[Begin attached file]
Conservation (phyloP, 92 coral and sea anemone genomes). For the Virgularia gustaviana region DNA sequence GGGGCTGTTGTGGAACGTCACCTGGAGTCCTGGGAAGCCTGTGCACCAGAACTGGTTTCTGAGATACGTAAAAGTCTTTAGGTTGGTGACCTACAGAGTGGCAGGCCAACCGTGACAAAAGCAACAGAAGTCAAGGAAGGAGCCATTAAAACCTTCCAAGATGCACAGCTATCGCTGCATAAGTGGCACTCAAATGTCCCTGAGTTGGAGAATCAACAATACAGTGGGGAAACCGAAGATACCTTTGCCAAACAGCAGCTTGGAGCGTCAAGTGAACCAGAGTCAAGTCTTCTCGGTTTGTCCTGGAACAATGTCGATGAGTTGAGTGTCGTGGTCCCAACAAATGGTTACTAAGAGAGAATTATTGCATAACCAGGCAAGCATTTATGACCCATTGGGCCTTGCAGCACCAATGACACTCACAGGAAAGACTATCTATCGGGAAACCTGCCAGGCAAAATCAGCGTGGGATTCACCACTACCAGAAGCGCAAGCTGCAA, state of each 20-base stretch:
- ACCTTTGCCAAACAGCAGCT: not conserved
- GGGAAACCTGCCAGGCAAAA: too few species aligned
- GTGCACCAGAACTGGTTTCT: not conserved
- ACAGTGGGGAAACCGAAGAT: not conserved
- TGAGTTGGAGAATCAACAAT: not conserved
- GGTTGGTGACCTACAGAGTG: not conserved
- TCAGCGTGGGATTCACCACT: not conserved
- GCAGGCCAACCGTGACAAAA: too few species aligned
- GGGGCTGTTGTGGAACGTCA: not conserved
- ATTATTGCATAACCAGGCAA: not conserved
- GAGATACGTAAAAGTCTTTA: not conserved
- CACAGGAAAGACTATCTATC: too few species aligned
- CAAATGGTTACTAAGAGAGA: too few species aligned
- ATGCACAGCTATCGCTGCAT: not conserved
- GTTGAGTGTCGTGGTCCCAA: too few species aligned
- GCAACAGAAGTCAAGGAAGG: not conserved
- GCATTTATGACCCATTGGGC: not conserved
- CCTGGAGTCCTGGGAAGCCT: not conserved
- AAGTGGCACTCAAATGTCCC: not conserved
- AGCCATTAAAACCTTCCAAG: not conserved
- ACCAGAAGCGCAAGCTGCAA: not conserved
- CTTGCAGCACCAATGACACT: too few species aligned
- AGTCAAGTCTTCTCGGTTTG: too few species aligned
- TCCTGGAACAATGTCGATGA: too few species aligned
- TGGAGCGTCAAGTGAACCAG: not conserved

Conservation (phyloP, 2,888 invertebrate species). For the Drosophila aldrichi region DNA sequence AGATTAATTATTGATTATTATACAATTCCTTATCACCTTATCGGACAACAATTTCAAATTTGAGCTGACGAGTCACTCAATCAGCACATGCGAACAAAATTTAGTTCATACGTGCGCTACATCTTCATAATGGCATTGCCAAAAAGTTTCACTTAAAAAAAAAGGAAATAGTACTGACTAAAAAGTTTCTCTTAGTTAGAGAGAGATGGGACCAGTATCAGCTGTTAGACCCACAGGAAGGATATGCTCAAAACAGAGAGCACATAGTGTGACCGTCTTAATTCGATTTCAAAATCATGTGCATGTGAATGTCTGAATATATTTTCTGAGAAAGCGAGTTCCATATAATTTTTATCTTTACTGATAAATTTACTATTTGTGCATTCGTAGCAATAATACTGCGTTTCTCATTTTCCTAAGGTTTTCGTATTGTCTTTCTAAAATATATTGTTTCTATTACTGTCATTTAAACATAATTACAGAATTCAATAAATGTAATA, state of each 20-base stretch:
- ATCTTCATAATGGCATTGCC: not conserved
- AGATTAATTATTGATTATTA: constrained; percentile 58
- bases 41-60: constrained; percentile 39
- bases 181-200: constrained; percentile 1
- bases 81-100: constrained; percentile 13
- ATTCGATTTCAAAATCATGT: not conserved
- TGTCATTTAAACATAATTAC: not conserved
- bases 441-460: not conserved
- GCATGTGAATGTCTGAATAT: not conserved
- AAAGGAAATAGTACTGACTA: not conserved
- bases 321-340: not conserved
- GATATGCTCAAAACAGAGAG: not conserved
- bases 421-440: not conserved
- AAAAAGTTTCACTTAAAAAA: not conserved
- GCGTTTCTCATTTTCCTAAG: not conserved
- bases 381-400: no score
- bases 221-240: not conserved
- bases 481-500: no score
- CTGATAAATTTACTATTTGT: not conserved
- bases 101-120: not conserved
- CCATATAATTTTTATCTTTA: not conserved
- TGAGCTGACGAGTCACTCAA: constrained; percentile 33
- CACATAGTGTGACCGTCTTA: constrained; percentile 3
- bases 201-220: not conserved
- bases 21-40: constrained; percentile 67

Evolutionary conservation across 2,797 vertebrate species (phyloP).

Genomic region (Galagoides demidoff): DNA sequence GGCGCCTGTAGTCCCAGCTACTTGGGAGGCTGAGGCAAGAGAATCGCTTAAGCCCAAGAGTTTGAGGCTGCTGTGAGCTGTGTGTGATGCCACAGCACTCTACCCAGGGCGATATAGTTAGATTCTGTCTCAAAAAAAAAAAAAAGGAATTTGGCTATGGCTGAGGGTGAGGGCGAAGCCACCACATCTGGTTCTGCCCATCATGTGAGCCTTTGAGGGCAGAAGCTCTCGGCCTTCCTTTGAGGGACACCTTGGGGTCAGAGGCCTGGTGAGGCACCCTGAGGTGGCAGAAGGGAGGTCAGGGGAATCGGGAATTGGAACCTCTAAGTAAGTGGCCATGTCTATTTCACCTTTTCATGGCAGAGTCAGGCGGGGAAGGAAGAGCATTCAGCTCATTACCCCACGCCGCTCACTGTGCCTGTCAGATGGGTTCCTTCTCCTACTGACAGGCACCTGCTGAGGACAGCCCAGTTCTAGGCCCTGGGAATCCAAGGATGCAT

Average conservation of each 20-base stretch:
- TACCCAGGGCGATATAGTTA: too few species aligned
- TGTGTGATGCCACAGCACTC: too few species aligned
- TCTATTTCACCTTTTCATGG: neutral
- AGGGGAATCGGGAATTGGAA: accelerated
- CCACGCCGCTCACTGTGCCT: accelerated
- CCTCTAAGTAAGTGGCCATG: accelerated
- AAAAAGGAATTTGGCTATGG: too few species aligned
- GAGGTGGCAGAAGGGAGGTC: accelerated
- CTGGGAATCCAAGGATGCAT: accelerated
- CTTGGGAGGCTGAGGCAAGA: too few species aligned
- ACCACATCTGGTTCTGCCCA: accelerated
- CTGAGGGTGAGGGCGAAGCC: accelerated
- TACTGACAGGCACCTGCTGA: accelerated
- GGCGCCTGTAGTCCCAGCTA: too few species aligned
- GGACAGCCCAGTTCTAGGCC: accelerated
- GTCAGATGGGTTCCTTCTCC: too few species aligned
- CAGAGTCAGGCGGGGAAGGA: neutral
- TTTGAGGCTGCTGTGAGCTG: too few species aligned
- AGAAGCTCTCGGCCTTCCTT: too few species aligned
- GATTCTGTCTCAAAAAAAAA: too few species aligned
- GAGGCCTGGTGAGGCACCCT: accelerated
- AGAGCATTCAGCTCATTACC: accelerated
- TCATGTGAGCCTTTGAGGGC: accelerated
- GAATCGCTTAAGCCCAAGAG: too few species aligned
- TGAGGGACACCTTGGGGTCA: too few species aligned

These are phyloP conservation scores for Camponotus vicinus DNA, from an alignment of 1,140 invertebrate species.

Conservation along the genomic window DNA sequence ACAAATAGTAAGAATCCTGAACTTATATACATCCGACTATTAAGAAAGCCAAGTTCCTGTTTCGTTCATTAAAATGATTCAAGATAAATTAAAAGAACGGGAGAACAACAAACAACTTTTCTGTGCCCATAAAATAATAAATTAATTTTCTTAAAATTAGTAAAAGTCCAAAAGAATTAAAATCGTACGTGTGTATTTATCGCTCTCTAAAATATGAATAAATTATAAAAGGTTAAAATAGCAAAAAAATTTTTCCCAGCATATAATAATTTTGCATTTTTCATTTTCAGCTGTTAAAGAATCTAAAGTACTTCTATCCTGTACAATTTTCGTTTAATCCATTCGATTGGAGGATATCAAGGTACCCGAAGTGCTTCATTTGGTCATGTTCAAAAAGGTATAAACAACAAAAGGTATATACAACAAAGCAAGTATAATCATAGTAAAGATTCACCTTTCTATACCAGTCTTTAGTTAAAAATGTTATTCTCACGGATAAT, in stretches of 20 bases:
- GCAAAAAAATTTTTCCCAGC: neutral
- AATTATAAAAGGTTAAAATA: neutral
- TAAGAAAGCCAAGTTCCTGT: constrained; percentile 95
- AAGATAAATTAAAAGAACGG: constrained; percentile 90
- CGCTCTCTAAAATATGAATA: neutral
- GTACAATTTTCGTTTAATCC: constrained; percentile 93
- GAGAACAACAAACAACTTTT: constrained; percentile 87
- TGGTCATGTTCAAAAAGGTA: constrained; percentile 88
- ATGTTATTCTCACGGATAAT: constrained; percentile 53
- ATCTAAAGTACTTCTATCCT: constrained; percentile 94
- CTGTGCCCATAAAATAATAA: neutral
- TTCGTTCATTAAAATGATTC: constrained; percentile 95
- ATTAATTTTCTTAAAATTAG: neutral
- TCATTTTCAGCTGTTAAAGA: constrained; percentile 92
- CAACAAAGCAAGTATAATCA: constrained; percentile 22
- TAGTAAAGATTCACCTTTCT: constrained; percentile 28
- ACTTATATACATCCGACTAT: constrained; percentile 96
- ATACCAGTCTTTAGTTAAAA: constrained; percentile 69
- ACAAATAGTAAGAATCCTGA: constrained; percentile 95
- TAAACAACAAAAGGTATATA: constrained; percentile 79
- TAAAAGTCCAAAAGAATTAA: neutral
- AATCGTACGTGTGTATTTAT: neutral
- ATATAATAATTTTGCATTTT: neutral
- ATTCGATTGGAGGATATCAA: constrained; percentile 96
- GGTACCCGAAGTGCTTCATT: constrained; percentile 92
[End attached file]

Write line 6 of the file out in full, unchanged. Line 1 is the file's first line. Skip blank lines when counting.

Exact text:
- TGAGTTGGAGAATCAACAAT: not conserved